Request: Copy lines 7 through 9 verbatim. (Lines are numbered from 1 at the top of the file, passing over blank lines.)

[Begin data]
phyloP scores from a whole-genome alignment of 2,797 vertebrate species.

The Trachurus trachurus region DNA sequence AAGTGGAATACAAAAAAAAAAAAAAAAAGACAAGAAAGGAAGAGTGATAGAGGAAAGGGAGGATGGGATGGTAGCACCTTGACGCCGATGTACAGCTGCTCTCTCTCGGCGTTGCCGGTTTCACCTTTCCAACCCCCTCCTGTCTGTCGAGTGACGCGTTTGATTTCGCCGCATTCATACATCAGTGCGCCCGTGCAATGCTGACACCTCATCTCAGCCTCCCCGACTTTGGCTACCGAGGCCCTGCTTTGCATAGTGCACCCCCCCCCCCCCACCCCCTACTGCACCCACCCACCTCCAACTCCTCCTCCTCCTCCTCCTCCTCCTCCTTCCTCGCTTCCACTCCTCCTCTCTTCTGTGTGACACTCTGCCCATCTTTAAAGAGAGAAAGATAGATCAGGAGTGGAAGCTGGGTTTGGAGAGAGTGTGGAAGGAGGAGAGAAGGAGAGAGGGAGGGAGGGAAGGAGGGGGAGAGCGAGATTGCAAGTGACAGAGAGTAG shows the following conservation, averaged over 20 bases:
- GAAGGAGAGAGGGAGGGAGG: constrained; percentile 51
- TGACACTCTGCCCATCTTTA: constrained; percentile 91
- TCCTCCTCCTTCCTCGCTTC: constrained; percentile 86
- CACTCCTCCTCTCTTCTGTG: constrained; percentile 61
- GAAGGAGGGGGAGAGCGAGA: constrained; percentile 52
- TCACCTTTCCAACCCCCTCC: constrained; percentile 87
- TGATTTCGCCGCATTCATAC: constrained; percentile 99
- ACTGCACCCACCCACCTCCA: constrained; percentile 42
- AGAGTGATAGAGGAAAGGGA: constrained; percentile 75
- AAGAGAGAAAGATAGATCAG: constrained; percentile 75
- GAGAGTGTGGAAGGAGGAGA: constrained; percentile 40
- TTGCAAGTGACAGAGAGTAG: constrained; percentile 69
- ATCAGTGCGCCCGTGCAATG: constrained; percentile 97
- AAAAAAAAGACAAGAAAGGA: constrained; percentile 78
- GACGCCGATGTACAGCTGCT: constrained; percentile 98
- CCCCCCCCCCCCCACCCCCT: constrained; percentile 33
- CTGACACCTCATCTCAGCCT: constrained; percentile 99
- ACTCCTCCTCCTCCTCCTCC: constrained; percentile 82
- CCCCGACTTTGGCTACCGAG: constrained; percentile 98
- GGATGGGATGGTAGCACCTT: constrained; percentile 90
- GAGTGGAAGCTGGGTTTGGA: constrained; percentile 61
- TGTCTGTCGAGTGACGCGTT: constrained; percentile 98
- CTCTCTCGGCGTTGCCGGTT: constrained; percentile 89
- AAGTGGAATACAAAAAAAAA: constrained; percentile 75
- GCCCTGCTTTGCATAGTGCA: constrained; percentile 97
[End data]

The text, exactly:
- GAAGGAGGGGGAGAGCGAGA: constrained; percentile 52
- TCACCTTTCCAACCCCCTCC: constrained; percentile 87
- TGATTTCGCCGCATTCATAC: constrained; percentile 99